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Prof. Berhanu Abegaz (Molla) ~ Turns the Spotlight on the best scientists

Published: 2018-02-28

In January 2018's blog post, we announced that this year's posts will be devoted to showcasing scientific achievements in Africa, Asia, the Caribbean and Latin America. This month, we turn to Prof Berhanu Abegaz, a Distinguished Visiting Professor at the Department of Chemistry, University of Johannesburg, and also a Member of the African Union High Panel on Emerging Technologies. In his post, Prof Berhanu mentions some of the best researchers in Africa who are examples of scientific excellence and leadership. He says, "It is somewhat risky when one attempts to select a few of the best scientists because excellence is the basis for which all of them are recognized." However, he embarks on such an almost-impossible task by highlighting three African scientists. We hope you enjoy this feature of our website

Prof. Berhanu Abegaz (Molla)

Nighisty Ghezae, IFS DirectorHaving worked at the African Academy of Sciences (AAS) for six years as the Executive Director, it was my routine duty to receive and review dossiers of many scientists for various categories of recognitions. One group of nominations was for recognition as AAS Fellows, the number of whom has now reached around 400, the majority of course from various African countries. However, there are also a small number of distinguished scientists from other parts of the world who are recognized for their expertise on Africa-based subjects. 

A second group of nominations was for recognition as AAS Affiliates, targeting early-career scientists below the age of 40. Each year the Academy recognizes as many as five Affiliates from each of the five regions of the African continent. The 25 Affiliates for 2017 were announced recently, see; https://www.aasciences.ac.ke/aas-affiliates/cohort- 3.html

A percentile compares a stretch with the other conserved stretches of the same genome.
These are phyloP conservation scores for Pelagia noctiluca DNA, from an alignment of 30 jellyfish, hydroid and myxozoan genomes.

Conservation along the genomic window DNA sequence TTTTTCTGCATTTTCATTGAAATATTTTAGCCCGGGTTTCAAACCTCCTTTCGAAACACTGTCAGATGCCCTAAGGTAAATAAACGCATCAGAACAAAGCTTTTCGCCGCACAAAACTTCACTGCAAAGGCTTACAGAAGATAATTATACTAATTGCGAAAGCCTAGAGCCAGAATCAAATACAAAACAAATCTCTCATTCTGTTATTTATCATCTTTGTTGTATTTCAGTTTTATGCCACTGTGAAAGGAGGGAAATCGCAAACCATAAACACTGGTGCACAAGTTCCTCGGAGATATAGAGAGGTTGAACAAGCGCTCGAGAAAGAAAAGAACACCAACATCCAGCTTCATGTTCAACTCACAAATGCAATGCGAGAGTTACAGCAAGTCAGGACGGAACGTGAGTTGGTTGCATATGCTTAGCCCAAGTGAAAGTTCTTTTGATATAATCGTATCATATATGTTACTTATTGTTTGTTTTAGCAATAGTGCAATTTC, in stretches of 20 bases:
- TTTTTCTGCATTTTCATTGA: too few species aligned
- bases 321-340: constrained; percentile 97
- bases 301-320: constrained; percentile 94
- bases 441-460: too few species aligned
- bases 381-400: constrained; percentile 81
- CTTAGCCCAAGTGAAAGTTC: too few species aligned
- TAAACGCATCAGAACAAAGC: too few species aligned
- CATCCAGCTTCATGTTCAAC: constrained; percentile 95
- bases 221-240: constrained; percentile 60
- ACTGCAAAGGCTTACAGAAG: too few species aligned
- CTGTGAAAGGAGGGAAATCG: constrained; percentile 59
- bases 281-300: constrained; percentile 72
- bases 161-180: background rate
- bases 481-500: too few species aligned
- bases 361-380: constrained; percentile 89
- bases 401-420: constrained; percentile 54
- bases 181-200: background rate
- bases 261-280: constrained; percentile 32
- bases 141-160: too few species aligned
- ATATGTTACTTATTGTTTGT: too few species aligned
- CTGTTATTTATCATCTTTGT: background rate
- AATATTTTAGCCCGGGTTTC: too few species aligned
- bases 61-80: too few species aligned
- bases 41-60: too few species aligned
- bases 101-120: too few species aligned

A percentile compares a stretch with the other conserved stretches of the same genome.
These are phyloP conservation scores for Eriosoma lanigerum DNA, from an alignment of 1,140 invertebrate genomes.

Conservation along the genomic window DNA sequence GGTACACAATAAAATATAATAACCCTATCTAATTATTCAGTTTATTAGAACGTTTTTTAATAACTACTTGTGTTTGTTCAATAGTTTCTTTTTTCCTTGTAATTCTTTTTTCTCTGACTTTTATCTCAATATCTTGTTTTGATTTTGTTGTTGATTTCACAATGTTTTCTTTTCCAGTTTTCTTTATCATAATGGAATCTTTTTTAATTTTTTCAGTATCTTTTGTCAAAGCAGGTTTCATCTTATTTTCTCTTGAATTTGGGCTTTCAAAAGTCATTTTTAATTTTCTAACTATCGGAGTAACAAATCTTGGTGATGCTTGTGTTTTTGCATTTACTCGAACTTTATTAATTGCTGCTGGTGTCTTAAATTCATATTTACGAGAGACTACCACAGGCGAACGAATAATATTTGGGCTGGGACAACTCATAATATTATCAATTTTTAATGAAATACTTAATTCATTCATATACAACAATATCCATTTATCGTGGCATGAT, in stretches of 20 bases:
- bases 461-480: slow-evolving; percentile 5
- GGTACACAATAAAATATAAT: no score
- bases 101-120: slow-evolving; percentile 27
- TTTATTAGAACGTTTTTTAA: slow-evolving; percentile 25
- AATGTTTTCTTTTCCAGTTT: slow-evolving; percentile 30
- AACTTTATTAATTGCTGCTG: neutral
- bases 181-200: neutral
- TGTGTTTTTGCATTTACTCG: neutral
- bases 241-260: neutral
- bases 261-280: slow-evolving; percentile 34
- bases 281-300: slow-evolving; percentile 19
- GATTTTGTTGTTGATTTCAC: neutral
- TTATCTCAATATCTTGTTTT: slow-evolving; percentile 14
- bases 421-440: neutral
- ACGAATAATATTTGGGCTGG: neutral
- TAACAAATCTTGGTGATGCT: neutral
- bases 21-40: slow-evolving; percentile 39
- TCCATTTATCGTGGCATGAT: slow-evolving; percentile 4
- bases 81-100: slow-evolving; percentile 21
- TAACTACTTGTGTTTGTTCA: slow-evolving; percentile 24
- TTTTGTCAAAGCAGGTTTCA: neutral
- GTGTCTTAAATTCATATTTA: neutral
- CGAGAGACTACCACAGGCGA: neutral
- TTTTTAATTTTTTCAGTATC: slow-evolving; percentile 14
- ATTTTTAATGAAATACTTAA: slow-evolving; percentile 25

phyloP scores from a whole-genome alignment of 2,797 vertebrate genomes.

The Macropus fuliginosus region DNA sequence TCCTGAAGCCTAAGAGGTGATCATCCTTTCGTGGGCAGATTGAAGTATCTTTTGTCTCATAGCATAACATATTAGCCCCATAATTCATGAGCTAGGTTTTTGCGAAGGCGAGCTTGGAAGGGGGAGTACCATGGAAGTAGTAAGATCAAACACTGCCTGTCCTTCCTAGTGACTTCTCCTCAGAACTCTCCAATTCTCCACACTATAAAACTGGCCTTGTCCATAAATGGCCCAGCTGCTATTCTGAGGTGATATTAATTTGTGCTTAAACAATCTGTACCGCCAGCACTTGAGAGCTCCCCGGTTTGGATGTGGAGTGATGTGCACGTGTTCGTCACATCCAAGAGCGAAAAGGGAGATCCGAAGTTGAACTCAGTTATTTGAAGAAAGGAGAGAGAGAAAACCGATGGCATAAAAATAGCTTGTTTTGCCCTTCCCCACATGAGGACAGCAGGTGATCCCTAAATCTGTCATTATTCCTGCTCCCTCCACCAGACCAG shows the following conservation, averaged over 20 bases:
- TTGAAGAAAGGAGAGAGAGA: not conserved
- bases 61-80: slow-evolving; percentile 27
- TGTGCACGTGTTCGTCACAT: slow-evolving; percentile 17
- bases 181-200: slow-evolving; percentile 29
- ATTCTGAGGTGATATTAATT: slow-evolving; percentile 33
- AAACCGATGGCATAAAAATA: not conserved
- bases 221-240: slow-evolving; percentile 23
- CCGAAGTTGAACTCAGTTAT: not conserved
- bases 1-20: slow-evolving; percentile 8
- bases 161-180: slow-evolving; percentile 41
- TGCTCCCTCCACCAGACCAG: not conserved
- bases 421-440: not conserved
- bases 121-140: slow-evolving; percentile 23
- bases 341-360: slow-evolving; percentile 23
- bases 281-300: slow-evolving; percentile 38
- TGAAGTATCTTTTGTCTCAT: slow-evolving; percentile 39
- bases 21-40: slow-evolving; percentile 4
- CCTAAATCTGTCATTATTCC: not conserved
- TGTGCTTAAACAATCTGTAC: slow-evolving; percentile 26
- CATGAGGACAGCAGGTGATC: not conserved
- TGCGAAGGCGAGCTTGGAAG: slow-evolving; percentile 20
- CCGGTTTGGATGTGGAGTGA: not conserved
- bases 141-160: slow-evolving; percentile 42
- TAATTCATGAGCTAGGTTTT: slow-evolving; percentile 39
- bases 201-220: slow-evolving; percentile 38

A third group was nominations for the various prizes that AAS was responsible for, including the highly coveted African Union scientific awards given in the name of the pan-African first Ghanaian President HE Kwame Nkrumah. AAS also partnered with the Germany-based Lindau Foundation and was able to secure the participation of many early-career African scientists at the meeting of Nobel laureates, which is held every year in Lindau, Germany. As many as 20 brilliant young African scientists attended the June 2017 Lindau meeting, which may have been a once-in-a-lifetime experience to hear the inspiring talks of as many as 30 laureates. 

It is somewhat risky when one attempts to select and mention just a few of the best scientists because excellence is the basis for which all of them are recognized. However, for the purpose of this write-up, I would like to highlight a few about whom readers can easily understand why I made the particular choice.

Nighisty Ghezae, IFS Director

First and foremost would be Professor Malik Maaza, an Algerian-born AAS Fellow now working and living in South Africa. Recently, in the last week of January, the African Union announced his name as one of two winners of the coveted African Union Kwame Nkrumah Continental Scientific Award. Professor Maaza is a materials scientist with an incredible record of having prepared many nanomaterials with unique properties and potential applications. He holds the UNESCO chair for materials science and has trained a large number of Africans from all parts of the continent. 

Fredros Okumu

My second choice is Fredros Okumu, an AAS Affiliate. I would like to refer readers to a recent TED Talk that he gave with the title; How_I_study_the_most_dangerous_animal_on_earth_the_mosquito

Nighisty Ghezae, IFS Director

My third choice is also an Affiliate of AAS from Tanzania – Oscar Hilonga, who has made immense contributions in developing nanomaterials used to remove pollutants from drinking water (for example, metals or minerals such as copper and fluoride, biological contaminants like bacteria and viruses, and agrochemicals such as pesticides).

I am optimistic about the future of African science. It is only when we consider the small number of scientists and the relatively low level of investment to support African science that the contribution from the continent can be seen to be significant. This realization must encourage and justify more investment to increase both the number of scientists and the support necessary for them to do their important work. For example, I have consistently followed the annual Innovation Prize for Africa and I am amazed at the kinds of innovations that have been made.The 2017 winners can be found at; http://innovationprizeforafrica.org

Nighisty Ghezae, IFS Director

Thank you. Hope you enjoyed this feature and keep an eye on our next blog.                                                                                                                                                   Dr. Nighisty Ghezae, IFS Director


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